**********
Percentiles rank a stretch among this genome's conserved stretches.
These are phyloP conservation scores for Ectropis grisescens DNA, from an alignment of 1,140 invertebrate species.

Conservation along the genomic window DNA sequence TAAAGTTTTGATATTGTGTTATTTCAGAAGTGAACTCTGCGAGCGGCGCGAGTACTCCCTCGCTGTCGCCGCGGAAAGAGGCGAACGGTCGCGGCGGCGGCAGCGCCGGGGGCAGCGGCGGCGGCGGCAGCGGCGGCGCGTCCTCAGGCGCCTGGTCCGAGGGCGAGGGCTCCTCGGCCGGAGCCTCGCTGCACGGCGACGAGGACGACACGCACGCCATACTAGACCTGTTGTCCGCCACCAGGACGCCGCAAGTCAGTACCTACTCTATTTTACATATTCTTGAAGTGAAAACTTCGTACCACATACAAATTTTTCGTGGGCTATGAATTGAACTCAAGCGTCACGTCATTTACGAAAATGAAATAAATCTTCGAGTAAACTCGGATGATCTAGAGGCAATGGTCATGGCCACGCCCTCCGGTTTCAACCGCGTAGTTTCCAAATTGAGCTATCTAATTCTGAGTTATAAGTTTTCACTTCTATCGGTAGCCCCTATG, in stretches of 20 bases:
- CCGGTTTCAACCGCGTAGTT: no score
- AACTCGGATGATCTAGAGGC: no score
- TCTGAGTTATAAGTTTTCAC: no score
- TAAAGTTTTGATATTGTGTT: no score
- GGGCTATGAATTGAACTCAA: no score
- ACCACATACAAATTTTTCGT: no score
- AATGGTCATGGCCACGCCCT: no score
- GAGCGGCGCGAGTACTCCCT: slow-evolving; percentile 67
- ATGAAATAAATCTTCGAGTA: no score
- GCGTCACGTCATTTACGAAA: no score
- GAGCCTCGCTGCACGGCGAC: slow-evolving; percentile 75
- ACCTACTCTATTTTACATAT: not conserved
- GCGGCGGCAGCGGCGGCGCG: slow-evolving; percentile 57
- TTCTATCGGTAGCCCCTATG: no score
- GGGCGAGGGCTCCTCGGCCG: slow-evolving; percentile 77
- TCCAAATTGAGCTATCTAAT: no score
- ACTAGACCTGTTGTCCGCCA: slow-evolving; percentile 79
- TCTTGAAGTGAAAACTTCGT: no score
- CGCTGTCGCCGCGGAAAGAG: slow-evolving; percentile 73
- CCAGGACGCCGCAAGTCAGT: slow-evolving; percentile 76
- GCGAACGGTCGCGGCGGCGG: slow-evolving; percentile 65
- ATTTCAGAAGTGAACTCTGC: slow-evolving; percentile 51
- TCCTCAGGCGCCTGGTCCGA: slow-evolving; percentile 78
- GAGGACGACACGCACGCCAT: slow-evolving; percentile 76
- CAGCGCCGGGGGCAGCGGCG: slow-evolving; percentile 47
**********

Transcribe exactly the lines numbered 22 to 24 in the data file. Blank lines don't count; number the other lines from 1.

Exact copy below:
- CGCTGTCGCCGCGGAAAGAG: slow-evolving; percentile 73
- CCAGGACGCCGCAAGTCAGT: slow-evolving; percentile 76
- GCGAACGGTCGCGGCGGCGG: slow-evolving; percentile 65